Program

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Program (Speaker Bios)

This Group Learning activity has been certified by the College of Family Physicians of Canada and the Alberta Chapter for up to 14.75 Mainpro+ Certified credits.

This event is an Accredited Group Learning Activity (Section 1) as defined by the Maintenance of Certification program of The Royal College of Physicians and Surgeons of Canada, and accredited by the University of Calgary Office of Continuing Medical Education and Professional Development. Participants can claim up to a maximum of 15.75 study credits.

Thursday, June 1

13:00-13:15 OPENING REMARKS AND WELCOME
13:15-14:30 OPENING KEYNOTE – Charles Von Gunten
Respect: Earning our place at the table. Towards a cultural change in medicine.
In one generation, the sub-specialty of palliative medicine has gone from an oddball to a key component of health care strategy. Yet, some palliative medicine physicians aren’t noticing the change. From a career at the forefront of these developments in the US, Dr. von Gunten observes what has seemed to help in this transformation still in evolution.
14:30-15:30 CSPCP Special Session (Part I)
Current Educational Approaches to Palliative Care in Canada

Objectives:

  • Summarize current approaches for palliative care education in Canada across all levels of medical education, including undergraduate, postgraduate and continuing professional development; and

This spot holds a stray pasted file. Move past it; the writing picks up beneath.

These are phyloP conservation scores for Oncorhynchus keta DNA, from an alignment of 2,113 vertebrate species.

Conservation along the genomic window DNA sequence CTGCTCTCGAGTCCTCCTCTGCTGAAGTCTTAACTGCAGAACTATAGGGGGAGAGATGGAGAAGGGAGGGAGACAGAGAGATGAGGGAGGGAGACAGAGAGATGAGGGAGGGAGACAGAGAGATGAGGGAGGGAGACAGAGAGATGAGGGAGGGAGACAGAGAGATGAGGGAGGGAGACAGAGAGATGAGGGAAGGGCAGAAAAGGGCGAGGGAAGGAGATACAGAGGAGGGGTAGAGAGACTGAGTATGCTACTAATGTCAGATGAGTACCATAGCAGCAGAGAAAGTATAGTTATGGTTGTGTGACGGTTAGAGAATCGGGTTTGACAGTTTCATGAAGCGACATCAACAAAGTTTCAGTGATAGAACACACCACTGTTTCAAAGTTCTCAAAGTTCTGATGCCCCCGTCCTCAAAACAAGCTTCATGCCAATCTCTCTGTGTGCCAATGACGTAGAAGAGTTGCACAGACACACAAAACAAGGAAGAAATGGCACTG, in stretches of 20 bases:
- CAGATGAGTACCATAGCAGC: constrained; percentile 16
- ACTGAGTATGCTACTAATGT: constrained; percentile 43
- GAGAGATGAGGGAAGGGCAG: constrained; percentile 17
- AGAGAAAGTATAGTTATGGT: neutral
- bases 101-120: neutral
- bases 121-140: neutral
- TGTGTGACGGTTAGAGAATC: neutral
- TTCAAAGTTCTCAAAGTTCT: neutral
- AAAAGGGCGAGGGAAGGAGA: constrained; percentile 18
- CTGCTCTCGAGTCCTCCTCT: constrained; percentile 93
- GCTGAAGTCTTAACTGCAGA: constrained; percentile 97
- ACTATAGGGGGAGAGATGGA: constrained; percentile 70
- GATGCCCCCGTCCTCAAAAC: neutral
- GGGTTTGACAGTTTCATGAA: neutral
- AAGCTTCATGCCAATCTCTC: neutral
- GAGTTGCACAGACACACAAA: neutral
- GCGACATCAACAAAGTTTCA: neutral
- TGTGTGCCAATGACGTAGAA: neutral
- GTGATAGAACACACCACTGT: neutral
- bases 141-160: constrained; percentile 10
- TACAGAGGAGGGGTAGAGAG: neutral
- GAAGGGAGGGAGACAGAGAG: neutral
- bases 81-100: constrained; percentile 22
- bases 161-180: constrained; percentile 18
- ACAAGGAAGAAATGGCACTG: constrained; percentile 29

• Identify gaps and challenges in delivering education at these same levels and discuss strategies to improve these.

Speakers
Anne Boyle
James Downar
Leonie Herx
Anna Voeuk
Charles von Gunten

15:30-15:45 Networking Break
15:45-17:30 CSPCP Special Session (Part II)
Capacity Building for Palliative Care in Canada
Objectives:

  • Explore the challenges of capacity-building for palliative care in Canada;
  • Discuss practical approaches for how palliative care physicians can build capacity for palliative care at various levels of the healthcare system, including institutional, provincial programs and creating centres of excellence;
  • Illustrate with 3 Canadian examples of new capacity-building projects for palliative care at the university, provincial palliative care program and healthcare systems levels; and
  • Summarize the new CSPCP initiative: Palliative Staffing Model project.

Speakers
Doris Barwich
David Henderson
Jeff Myers

17:30 Welcome Reception in the Exhibit Hall

Friday, June 2

07:30-08:00 Continental Breakfast, Poster Viewing and Exhibits
08:00-09:00 Residents’ Presentations
09:00-10:00 KEYNOTE – Robin Fainsinger
I’m a Clinician – I’m Never Doing Research! Engaging the Reluctant to Achieve the Impossible